“Eucatasrophe” is a term coined by Tolkien to describe a certain necessary element in all the best fairy stories. If a catastrophe is a sudden and unexpected turn for the worst, then a eucatastrophe is a similarly unforeseen sudden joyous turn. When it seems that all is dying and would leave the world to mourn, the sun rises, and all that was sad comes undone. It doesn’t always mean the ending is unequivocally happy (just look at Tolkien’s own great fairy story), but the evil doesn’t win. The Shadow is eclipsed by light and laughter. And so it must be for this story, which is based on what is, perhaps, the eucatastrophe of all of history.
I hope no one who reads this book has been quite as miserable as Susan and Lucy were that night; but if you have been – if you’ve been up all night and cried till you have no more tears left in you – you will know that there comes in the end a sort of quietness. You feel as if nothing was ever going to happen again.
Lewis has a way of conveying both sorrow and joy in surprisingly powerful ways (it’s not for naught that the first time I ever cried for joy came from one of these books). But of course, this isn’t the end of the story. Again, I’m tempted to quote the whole scene where the girls discover that Aslan is alive again, but then of course I’d end up typing the whole thing. It’s all wonderful! So I’ll just settle for this part:
“Oh, children,” said the Lion, “I feel my strength coming back to me. Oh, children, catch me if you can!” He stood for a second, his eyes very bright, his limbs quivering, lashing himself with his tail. Then he made a leap high over their heads and landed on the other side of the Table. Laughing, though she didn’t know why, Lucy scrambled over it to reach him. Aslan leaped again. A mad chase began. Round and round the hilltop he led them, now hopelessly out of their reach, now letting them almost catch his tail, now diving between them, now tossing them in the air with his huge and beautifully velveted paws and catching them again, and now stopping unexpectedly so that all three of them rolled over together in a happy laughing heap of fur and arms and legs. It was such a romp as no one has ever had except in Narnia; and whether it was more like playing with a thunderstorm or playing with a kitten Lucy could never make up her mind.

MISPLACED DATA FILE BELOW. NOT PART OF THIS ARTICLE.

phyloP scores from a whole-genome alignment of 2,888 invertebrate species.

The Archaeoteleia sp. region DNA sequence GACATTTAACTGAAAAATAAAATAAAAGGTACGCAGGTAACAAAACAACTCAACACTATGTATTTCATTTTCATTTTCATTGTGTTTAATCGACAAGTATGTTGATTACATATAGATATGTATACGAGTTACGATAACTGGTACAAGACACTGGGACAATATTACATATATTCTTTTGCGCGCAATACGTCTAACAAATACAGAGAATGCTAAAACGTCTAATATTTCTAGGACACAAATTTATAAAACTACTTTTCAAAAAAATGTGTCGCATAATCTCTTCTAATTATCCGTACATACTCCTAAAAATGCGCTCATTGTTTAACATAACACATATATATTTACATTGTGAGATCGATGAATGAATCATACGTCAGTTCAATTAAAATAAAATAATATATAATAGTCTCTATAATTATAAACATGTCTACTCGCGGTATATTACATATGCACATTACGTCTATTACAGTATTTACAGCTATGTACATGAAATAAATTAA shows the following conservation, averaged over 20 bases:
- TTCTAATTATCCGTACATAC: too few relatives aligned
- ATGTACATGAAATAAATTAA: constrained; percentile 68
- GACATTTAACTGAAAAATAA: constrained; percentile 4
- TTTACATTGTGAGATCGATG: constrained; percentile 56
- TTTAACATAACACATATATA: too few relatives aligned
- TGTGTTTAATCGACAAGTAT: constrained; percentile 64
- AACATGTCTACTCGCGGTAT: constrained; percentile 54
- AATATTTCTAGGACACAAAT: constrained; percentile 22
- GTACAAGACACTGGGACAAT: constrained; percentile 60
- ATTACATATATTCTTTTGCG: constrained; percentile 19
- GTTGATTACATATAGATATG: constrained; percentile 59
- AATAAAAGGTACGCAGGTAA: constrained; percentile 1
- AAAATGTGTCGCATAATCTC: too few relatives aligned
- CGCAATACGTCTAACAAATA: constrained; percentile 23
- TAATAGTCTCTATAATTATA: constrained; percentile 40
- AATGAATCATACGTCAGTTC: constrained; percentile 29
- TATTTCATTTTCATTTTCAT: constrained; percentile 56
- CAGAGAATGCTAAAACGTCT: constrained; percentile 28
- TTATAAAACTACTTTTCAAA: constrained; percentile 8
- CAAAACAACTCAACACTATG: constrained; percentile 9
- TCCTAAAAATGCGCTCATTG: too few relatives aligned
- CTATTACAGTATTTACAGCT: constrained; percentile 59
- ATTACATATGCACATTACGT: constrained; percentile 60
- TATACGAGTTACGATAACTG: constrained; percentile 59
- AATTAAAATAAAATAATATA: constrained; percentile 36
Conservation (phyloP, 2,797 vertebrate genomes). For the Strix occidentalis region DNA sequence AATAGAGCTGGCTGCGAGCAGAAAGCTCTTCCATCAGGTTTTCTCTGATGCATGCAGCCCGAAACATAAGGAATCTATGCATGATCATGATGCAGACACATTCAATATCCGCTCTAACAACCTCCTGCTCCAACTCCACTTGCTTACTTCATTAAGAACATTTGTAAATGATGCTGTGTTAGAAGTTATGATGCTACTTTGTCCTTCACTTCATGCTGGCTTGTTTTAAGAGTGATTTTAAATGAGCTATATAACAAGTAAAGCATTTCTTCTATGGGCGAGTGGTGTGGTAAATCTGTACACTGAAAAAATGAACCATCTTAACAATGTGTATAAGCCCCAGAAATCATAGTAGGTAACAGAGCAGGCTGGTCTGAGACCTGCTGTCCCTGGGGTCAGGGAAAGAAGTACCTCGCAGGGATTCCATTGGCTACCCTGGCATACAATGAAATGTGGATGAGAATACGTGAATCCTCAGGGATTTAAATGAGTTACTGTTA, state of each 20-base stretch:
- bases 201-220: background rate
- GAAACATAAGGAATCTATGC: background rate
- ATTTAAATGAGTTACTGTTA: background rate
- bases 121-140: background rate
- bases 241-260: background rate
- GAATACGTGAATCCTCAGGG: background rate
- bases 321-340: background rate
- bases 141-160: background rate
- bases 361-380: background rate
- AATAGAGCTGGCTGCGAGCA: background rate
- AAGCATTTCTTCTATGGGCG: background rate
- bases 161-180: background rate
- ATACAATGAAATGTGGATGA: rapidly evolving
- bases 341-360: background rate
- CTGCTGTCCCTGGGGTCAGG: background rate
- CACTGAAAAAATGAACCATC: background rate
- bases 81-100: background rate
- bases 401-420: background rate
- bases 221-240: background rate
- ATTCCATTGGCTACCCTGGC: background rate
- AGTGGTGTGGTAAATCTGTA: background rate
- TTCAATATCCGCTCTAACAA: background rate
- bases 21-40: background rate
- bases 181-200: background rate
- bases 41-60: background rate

There you have it: Aslan’s not just dancing on his grave, he’s playing and having the most epic romp ever at the place he was executed the night before. What a way to show you’ve conquered death! I suppose I could talk about how the Deep Magic relates to the Law or the way that Susan and Lucy simultaneously act as Peter & John and Mary Magdalene, but I honestly don’t care right now. It’s just such a joy to read, and I totally forgot how amazing this book was. Perhaps I’ve been more prone to be distracted by the flaws in this particular book (because it does have plenty of flaws), but taking my time on each chapter like this has helped me to focus on all of the different aspects of the book, good and bad.
We’re getting to the final chapters now. Aslan is alive again, and there really isn’t much left to overcome – certainly nothing that they can’t do with Him on their side. He’s conquered death, for crying out loud, the Witch certainly won’t pose a problem. It’s just a matter of tying up loose ends.